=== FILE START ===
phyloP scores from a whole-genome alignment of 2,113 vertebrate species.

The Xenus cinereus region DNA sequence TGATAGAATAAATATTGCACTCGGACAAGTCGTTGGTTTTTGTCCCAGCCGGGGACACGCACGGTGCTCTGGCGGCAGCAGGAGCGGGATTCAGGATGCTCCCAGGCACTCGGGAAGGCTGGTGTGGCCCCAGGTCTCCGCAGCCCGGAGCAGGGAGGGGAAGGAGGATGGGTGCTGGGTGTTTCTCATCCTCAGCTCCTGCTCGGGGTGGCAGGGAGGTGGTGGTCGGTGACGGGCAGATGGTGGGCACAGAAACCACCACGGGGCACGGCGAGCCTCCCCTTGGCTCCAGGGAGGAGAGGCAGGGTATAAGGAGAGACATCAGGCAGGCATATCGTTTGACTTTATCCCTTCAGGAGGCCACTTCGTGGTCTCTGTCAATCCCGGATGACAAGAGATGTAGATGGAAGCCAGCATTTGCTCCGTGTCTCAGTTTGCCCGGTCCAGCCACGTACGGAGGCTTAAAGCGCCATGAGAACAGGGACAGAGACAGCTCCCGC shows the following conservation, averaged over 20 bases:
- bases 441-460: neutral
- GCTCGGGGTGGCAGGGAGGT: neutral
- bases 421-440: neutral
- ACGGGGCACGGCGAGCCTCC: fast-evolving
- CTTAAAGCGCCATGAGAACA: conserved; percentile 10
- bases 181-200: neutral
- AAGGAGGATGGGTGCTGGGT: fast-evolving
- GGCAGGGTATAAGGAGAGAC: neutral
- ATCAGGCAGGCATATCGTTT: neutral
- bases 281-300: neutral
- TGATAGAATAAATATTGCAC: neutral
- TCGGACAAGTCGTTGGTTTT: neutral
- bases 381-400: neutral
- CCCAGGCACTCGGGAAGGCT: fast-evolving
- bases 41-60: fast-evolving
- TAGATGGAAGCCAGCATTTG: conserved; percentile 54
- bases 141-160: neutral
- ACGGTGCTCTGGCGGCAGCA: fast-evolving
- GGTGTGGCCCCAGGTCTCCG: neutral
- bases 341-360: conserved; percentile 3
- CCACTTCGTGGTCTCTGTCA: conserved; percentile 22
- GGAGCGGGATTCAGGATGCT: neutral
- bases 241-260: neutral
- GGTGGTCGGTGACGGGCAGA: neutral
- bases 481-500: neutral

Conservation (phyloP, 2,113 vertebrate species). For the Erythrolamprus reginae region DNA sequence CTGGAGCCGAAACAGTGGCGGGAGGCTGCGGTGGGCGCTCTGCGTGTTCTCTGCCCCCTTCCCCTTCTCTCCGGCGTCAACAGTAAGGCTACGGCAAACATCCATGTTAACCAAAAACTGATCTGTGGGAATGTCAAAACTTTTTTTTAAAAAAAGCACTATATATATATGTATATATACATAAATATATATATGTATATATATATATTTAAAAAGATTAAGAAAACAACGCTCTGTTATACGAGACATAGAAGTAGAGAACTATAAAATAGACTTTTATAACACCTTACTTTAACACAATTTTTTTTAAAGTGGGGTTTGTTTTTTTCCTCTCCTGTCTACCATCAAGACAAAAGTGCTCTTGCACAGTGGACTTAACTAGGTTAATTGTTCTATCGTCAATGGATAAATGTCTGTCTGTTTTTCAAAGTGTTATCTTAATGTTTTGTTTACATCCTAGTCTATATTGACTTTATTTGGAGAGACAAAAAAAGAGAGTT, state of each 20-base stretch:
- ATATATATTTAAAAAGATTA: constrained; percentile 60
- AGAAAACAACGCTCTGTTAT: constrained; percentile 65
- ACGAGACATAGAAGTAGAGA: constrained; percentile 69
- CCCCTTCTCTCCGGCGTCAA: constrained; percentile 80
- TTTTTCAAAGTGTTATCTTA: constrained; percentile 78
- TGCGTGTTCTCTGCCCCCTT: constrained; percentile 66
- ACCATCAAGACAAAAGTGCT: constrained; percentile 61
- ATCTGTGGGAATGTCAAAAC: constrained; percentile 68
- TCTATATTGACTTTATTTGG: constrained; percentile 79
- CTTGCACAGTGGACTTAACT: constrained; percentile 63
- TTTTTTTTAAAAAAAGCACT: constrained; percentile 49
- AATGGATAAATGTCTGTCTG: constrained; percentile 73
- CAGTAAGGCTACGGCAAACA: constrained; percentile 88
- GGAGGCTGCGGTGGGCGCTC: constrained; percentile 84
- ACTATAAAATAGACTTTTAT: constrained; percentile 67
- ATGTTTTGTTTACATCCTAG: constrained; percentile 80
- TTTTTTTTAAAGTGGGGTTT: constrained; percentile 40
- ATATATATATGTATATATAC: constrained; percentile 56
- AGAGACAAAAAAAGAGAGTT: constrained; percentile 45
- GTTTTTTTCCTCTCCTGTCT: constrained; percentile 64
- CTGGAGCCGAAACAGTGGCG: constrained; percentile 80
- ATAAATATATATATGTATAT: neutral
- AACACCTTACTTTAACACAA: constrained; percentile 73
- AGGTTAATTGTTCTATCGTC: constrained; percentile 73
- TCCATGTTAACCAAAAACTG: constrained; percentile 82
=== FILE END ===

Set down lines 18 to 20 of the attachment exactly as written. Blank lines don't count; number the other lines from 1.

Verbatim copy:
- TAGATGGAAGCCAGCATTTG: conserved; percentile 54
- bases 141-160: neutral
- ACGGTGCTCTGGCGGCAGCA: fast-evolving